EHRD  Programmes of study on HRD in Europe > Review of Masters programmes
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The tentative results of the overview of Masters programmes in Europe are summed up below, guided by three questions:.

What is the state of progress in implementing Masters programmes in Europe? (See progress)

Apart from the UK, five countries have already got established Masters programmes (Bulgaria, Czech Republic, Ireland, Portugal and Sweden), while eight countries are in the initial process of developing these; a major 'break through' of Masters programmes across Europe may be expected to happen around 2005. This suggests that in the present and immediate period ahead, the choice of Masters programmes available outside the UK is modest, with only small countries or a few institutions of major countries being involved.

Which Masters programmes related to HRD are already available in European countries? (See directory)

In this initial overview, the majority of examples of Masters programmes correspond to the Bologna definition and to a broad interpretation of HRD. In additional, there is a  selection of European or International MBA (Master in Business Administration) programmes which include the specialisation of HRD or HRM. 

While the origin and profile of these two types of programme (Masters according to Bologna and MBA) are different, they both share professional expertise in the subject matter (HRD related studies) and partly also professional staff and resources. Furthermore, MBA programmes are part of an established career market which new Masters programmes may have to take into account. It is noteworthy that quite a number of new Masters programmes (Bologna process) have a European or international profile (in terms of language and contents).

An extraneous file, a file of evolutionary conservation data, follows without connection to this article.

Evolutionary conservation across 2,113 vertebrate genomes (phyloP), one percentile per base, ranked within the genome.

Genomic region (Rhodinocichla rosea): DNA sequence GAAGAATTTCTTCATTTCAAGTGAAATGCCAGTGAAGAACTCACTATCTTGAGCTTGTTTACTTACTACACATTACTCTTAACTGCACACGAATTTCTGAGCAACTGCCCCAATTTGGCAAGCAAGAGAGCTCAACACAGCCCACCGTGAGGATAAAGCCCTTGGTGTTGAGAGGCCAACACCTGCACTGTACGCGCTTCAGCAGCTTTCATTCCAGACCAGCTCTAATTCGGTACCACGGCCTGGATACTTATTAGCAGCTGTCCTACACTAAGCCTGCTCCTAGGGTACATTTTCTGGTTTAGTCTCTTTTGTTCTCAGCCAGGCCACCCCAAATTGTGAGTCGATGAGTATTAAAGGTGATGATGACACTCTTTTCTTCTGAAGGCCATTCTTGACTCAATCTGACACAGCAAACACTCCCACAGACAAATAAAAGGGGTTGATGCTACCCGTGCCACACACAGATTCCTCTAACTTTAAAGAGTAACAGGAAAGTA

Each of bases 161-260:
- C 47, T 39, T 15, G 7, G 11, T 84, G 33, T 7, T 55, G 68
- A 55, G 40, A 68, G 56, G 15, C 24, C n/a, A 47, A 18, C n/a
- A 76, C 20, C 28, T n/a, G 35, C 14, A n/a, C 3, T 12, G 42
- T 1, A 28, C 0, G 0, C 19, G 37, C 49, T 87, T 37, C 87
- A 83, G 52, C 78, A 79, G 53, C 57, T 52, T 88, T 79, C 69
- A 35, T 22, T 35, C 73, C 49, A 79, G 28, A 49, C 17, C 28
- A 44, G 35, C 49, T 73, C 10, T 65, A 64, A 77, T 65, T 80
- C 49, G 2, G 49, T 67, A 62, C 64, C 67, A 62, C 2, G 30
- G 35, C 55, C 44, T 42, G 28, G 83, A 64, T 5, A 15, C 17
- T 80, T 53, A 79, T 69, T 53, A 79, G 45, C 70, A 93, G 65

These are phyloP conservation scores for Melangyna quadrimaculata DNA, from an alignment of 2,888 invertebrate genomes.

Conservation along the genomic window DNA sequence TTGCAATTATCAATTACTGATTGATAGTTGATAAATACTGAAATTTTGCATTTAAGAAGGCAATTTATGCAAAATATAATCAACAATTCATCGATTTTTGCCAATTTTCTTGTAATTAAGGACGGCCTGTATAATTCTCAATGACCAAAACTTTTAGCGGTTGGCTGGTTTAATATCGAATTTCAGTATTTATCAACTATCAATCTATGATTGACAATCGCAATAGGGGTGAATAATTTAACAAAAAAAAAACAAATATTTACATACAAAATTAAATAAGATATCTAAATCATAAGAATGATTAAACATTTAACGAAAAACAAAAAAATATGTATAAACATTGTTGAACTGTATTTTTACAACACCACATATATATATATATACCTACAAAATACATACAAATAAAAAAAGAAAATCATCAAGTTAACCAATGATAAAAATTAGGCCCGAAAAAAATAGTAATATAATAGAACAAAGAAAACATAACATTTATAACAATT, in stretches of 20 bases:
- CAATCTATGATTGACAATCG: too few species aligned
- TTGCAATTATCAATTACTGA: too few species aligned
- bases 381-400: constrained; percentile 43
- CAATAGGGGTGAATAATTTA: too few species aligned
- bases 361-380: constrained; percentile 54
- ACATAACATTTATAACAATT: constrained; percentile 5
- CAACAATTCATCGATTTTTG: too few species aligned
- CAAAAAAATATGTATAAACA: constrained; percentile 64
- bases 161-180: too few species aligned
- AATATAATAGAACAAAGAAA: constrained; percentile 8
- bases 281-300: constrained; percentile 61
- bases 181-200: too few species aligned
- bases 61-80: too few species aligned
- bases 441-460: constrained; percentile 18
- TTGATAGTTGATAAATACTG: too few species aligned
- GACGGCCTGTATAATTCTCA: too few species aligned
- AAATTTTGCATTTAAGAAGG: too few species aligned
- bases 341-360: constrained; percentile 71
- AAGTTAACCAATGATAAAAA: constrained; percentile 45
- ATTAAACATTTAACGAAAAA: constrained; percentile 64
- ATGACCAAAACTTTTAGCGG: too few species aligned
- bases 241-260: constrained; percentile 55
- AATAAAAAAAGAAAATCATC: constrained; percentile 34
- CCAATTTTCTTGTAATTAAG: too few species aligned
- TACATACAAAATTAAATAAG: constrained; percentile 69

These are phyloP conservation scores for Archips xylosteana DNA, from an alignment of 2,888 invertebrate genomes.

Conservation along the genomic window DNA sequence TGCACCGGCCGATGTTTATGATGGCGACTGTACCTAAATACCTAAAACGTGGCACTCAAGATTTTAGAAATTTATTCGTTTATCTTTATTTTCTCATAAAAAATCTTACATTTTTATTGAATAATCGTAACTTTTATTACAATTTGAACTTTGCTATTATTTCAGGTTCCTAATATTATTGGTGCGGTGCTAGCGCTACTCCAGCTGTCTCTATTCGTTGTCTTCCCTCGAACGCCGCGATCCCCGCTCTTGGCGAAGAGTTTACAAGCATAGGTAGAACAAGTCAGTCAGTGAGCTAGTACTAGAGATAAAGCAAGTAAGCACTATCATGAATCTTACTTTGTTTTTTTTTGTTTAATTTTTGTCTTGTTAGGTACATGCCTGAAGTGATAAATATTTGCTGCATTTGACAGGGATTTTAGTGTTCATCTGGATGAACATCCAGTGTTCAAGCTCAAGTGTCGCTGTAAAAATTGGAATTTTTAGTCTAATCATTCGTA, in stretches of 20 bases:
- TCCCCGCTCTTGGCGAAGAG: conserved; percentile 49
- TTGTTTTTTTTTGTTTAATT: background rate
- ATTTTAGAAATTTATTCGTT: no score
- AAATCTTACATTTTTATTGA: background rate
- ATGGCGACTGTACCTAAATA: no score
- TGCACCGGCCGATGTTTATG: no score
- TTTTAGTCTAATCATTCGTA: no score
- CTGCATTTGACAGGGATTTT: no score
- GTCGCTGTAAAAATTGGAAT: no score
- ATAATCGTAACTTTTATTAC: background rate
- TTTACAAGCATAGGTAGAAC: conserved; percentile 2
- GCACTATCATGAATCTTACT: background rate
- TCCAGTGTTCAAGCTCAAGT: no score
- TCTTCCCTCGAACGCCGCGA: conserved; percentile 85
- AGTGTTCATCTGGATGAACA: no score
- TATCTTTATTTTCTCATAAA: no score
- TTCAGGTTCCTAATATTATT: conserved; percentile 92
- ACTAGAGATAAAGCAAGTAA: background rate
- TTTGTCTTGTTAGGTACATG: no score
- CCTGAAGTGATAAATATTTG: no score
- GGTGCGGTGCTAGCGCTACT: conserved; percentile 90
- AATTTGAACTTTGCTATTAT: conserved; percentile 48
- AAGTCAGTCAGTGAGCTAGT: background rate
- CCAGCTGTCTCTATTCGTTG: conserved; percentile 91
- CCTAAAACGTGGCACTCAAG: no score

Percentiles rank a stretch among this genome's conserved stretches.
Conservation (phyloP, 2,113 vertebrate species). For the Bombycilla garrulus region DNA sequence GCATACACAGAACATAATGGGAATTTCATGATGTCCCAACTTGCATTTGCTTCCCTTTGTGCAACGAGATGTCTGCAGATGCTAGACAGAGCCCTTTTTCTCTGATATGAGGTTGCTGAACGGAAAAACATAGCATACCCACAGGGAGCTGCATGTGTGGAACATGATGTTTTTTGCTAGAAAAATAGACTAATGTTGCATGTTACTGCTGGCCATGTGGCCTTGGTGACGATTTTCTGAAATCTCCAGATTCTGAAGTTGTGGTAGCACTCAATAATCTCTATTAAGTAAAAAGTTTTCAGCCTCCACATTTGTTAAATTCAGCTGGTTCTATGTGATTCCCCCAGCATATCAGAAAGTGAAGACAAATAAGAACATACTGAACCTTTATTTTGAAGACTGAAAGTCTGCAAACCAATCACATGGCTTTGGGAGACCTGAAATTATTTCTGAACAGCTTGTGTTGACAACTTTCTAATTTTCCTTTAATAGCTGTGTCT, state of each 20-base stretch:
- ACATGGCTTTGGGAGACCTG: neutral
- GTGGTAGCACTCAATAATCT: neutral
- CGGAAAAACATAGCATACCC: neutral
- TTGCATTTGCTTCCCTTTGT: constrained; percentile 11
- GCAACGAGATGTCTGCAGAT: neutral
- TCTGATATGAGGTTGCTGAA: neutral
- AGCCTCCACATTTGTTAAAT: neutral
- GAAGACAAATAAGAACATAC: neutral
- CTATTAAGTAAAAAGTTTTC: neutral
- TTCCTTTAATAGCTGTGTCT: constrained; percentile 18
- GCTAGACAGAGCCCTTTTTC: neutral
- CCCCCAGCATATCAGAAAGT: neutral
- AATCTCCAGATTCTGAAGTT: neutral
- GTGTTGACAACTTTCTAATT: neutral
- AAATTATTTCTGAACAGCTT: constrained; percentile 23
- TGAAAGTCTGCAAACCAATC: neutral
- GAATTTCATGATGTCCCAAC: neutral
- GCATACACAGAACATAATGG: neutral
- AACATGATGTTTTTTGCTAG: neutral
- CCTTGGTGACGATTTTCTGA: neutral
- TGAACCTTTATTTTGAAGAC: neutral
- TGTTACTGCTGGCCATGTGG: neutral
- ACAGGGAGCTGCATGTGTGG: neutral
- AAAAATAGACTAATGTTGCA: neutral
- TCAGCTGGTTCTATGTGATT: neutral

What is the pattern of HRD related subject fields in Masters programmes? (See map)

The range of HRD related fields of study compiled for this overview is broad and tentative. Although the focus of data collection has been on HRD as a specific field, only very few programmes found so far are definitely and exclusively concerned with this subject. The great majority of programmes are much broader in content, particularly related to HRM or business administration or management (with an HRD/HRM component included). Also, quite a number of programmes offer an interdisciplinary or problem oriented profile, for instance entrepreneurship; organisational behaviour; leadership and organisational development; management of people, projects and processes. Issues of this kind also turn up as individual components of more general programmes (HRM etc.), e.g. strategic intelligence, or business intelligence; innovation and knowledge; learning and knowledge in organisations; learning and development. These patterns can be observed throughout the countries involved in this overview, even if an impact of national characteristics is noticable at the same time, not least in the terminology applied.

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